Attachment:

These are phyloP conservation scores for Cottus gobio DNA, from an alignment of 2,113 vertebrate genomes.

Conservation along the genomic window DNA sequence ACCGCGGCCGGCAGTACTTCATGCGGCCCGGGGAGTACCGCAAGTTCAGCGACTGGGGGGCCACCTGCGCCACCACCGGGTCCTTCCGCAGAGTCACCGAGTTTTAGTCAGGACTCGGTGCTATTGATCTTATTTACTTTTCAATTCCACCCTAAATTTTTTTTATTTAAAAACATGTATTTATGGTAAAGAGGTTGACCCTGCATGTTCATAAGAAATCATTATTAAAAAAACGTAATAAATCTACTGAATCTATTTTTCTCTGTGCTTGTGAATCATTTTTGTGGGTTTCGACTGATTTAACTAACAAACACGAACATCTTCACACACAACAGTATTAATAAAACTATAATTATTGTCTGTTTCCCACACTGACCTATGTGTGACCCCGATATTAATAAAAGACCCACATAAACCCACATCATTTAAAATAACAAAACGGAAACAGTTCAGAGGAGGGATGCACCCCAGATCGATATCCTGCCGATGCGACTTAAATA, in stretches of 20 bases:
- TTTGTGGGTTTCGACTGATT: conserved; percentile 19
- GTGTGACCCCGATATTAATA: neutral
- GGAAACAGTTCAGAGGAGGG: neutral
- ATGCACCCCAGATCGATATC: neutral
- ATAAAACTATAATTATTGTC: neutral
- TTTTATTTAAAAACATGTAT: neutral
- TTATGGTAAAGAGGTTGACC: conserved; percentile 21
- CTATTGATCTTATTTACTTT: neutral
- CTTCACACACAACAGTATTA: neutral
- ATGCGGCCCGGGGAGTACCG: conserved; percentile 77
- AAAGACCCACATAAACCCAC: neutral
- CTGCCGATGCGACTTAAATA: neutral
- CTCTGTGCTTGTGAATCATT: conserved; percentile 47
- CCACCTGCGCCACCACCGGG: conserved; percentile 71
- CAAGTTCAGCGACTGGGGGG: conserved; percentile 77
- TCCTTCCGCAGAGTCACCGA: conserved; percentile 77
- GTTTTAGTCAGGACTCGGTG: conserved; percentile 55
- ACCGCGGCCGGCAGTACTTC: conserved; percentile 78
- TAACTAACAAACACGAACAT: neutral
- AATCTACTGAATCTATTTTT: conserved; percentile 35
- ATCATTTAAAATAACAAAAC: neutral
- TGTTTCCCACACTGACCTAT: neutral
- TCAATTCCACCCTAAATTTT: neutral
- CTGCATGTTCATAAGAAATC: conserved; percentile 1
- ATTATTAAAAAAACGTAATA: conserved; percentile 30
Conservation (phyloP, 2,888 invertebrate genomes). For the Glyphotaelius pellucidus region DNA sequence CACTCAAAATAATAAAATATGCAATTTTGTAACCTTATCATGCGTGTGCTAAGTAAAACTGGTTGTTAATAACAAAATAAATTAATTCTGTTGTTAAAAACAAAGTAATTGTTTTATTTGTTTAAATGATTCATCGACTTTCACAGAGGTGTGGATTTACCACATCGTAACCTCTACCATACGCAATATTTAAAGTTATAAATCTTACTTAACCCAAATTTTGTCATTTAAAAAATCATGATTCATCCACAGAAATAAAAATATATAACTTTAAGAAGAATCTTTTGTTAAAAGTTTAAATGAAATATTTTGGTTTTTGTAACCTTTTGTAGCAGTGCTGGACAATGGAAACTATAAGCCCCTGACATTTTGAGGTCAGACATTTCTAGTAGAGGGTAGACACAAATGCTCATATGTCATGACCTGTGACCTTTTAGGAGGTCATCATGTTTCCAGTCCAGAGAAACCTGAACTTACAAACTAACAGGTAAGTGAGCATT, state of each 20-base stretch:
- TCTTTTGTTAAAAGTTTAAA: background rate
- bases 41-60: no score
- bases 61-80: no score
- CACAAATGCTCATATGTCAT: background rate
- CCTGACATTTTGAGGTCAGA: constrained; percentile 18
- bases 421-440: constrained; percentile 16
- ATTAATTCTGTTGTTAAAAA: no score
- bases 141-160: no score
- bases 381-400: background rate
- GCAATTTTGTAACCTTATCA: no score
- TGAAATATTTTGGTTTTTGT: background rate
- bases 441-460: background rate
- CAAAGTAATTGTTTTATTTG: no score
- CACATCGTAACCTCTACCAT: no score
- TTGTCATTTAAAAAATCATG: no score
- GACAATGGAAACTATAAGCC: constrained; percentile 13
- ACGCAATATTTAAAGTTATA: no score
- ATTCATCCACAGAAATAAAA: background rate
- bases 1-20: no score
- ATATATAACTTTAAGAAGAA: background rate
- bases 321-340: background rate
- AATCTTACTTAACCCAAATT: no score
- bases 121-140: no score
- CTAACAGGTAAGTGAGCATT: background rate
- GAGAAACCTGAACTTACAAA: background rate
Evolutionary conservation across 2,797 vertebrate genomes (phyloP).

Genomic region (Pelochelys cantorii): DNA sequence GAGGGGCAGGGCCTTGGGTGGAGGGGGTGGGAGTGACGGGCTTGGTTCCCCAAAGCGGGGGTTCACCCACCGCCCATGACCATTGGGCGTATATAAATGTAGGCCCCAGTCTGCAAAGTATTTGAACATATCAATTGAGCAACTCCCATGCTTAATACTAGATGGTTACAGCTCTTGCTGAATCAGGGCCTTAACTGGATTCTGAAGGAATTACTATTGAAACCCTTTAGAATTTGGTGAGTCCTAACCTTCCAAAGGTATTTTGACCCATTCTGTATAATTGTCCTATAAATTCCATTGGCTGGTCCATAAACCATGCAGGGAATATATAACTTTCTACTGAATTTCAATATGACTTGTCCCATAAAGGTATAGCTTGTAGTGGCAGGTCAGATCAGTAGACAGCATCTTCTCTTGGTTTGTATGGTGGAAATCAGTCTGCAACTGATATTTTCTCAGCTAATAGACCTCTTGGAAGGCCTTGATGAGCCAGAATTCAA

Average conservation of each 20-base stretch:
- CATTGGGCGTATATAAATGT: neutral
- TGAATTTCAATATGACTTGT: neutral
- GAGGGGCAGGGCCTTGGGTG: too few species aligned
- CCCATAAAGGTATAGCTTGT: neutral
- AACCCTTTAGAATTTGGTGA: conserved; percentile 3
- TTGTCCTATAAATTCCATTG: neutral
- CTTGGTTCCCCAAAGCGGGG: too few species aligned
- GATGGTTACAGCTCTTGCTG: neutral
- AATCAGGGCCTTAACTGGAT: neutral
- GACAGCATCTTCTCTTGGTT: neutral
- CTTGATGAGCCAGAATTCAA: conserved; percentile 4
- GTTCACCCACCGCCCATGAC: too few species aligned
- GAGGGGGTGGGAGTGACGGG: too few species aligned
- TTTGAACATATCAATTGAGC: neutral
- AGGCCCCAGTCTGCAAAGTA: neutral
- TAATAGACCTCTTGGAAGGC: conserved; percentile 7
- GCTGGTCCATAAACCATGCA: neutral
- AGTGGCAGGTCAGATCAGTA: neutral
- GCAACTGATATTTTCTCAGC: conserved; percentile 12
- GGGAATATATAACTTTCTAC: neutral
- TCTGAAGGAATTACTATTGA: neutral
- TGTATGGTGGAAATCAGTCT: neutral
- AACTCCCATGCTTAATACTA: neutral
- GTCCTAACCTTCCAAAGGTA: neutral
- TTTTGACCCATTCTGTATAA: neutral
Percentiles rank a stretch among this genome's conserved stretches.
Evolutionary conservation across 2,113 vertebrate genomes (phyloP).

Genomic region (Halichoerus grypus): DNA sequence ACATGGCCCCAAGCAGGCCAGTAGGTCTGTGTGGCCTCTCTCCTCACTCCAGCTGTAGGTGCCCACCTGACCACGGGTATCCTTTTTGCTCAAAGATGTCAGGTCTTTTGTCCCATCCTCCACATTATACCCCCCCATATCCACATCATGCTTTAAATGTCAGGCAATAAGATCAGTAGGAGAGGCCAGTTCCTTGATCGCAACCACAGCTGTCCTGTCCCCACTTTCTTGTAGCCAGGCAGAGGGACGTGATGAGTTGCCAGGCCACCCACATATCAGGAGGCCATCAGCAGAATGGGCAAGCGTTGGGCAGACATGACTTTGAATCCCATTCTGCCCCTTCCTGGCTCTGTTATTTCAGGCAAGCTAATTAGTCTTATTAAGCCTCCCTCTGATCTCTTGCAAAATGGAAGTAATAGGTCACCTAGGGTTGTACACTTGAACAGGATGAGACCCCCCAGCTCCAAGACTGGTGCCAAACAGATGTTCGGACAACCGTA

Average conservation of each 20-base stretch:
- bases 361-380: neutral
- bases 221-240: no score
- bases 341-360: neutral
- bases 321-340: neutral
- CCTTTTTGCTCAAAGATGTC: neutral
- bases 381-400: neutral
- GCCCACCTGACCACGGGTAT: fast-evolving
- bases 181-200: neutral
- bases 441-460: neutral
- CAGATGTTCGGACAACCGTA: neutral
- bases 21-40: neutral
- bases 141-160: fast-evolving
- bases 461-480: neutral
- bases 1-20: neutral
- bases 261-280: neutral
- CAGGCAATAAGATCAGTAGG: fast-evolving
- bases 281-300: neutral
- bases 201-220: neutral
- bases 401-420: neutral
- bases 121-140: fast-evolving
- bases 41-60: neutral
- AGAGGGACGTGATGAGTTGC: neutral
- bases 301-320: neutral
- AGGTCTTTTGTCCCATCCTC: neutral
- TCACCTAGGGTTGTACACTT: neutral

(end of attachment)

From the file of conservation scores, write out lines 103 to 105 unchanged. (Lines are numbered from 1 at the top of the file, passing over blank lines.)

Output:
- bases 201-220: neutral
- bases 401-420: neutral
- bases 121-140: fast-evolving